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16 Oct 1968
Mexico 1968
Mexico 1968

Inimitable Biwott beats his own path to steeplechase gold

Dick Fosbury's innovation in the world of jumping had stunned the world, but he was not the only person whose style shocked his sport. These were the Games of new ideas, and stunning victories and Amos Biwott of Kenya produced both in the 3000m steeplechase.

Biwott had taken up the sport on a whim. He wanted to represent Kenya in either the 5000m or the 10,000m but was not selected for either event. Instead, having finished fourth in a 10,000m race in a provincial championship, he put his name down for the steeplechase that afternoon. He finished second and was asked to take part in the national championship. He won that, and found himself picked for the Olympics on the back of having run the event twice in his life. In the East African championships, still learning the event, he came second. Consistency was paramount.

Steeplechase had a tactical approach shared by almost all athletes. Steady, pacy running on the track, traditional hurdling and, when it came to the water hazard, a jump on to the barrier, then a leap through the water. Consistency was paramount.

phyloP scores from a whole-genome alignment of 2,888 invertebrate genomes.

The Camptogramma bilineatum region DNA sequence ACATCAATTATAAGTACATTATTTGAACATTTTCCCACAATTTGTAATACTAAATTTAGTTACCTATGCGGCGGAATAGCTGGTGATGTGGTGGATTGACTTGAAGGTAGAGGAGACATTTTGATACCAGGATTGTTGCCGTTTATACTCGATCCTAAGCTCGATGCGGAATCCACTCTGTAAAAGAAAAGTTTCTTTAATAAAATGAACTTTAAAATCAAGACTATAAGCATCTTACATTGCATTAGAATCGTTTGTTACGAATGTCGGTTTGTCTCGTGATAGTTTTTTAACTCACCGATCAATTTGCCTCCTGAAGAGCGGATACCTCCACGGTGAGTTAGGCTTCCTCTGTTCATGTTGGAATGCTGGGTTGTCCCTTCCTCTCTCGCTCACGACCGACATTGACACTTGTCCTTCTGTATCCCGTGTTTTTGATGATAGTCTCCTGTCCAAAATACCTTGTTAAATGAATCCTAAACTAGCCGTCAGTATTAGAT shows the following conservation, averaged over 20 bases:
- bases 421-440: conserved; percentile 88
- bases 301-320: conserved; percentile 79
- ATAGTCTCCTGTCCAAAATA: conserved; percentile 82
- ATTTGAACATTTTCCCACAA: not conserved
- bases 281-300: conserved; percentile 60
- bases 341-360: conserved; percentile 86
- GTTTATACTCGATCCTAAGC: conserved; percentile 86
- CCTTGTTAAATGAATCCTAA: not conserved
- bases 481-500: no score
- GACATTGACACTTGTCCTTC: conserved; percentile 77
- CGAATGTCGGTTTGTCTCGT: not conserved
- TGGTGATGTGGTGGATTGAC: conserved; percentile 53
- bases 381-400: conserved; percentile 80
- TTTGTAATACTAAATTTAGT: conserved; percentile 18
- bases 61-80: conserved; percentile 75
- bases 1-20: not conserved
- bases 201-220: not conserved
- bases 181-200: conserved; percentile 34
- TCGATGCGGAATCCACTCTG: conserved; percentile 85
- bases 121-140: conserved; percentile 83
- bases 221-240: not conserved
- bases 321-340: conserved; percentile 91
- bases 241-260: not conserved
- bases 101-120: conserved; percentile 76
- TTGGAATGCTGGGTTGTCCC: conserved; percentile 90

And then there was Biwott. He would normally sprint off much faster than the rest of the field and leave the rest of the bemused athletes bunched together. He went over the hurdles with feet together and, perhaps most unusual of all, he would sometimes hop on to the steeplechase barrier – known as the hedge – and then hop off again, landing on the same foot and clearing the water as if he were a triple-jumper. On a couple of occasions, he seemed jumped over the entire hedge and water in one gigantic leap.

In his semi-final, he sprinted off, leaving his rivals confused, and held on to win by 11.6secs. But for some reason he changed his tactics for the final, surprising the other athletes once more. This time he stuck with the pack until there were 50 metres to go, at which point he produced a memorable sprint finish, to leave his rivals standing. He won by three metres.

He was the only person to finish either race with dry feet, having not once entered the water after the hedge. Unlike the pathfinding Fosbury, though, Biwott's tactics have rarely been followed by others!

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